Microbeads are getting more publicity about being bad for the environment. As mentioned in a previous OCEAN 25 article about microbeads, the USA has already passed a law to prohibit the use of microbeads. Other countries are continuing this trend. The UK government announced plans to ban microbeads in cosmetics and cleaning products by 2017 (BBC 2016). These products can range from toothpaste, facial scrubs and other household products.
Just like in the USA some countries are making voluntary changes to phase out the use of microbeads despite the plans by the government. In efforts to aid in the decreased usage of microbeads, some organizations and websites are educating the public about which products contain or do not contain microbeads, such as Beat the Microbead. Large companies like Johnson & Johnson and Proctor and Gamble, which own Crest toothpaste, Gillette and Olay, are committing to phasing out microbeads by next year. (BBC 2016).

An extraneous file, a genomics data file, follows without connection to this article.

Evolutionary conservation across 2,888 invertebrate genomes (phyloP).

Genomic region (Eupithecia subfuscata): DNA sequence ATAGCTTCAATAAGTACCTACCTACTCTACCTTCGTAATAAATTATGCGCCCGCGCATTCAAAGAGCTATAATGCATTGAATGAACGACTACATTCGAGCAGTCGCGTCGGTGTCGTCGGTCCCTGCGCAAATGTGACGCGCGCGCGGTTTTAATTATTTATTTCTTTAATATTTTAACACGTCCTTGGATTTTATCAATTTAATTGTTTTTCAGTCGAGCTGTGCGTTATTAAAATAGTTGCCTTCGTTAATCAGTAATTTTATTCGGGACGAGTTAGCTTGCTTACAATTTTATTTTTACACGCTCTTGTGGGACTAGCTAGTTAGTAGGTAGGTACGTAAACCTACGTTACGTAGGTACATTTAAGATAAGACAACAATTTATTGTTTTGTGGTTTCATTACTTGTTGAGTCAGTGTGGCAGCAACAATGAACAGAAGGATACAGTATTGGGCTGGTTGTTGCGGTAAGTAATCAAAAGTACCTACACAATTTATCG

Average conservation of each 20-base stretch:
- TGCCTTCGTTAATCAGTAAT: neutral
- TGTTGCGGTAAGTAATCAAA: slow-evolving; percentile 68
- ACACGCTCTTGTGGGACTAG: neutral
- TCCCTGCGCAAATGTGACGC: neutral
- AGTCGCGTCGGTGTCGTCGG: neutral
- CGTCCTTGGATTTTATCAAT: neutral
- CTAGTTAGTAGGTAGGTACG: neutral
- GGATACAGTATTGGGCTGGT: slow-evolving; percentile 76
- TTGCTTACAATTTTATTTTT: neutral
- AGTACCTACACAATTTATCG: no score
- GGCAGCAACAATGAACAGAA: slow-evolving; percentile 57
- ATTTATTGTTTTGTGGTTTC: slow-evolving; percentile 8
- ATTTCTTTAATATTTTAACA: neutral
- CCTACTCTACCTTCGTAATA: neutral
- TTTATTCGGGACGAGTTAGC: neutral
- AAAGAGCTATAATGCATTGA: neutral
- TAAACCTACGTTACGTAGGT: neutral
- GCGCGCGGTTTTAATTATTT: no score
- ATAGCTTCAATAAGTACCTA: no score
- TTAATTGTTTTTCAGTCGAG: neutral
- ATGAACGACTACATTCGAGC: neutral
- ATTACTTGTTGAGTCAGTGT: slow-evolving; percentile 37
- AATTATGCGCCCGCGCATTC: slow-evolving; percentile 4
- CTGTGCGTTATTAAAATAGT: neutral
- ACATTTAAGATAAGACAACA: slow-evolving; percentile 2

The reasoning behind this plan is for environmental purposes. It was revealed that a single shower can result in 100,000 plastic particles entering the ocean (BBC 2016). These particles can be detrimental for ocean life, especially animals that are filter feeders like oysters. After an animal like an oyster ingests microbeads, they can transfer up the food chain. Eventually, they could end up being consumed by humans. There is little evidence about the potential human health impacts, but further research is clearly needed (BBC 2016).
Along with the UK and the USA, Canada has also planned to ban microbeads (Hong 2015). This is an important environmental issue and hopefully banning microbeads will catch on to other countries.
More information in the link below:
Thank you to OCEAN Researcher Erich Dietterle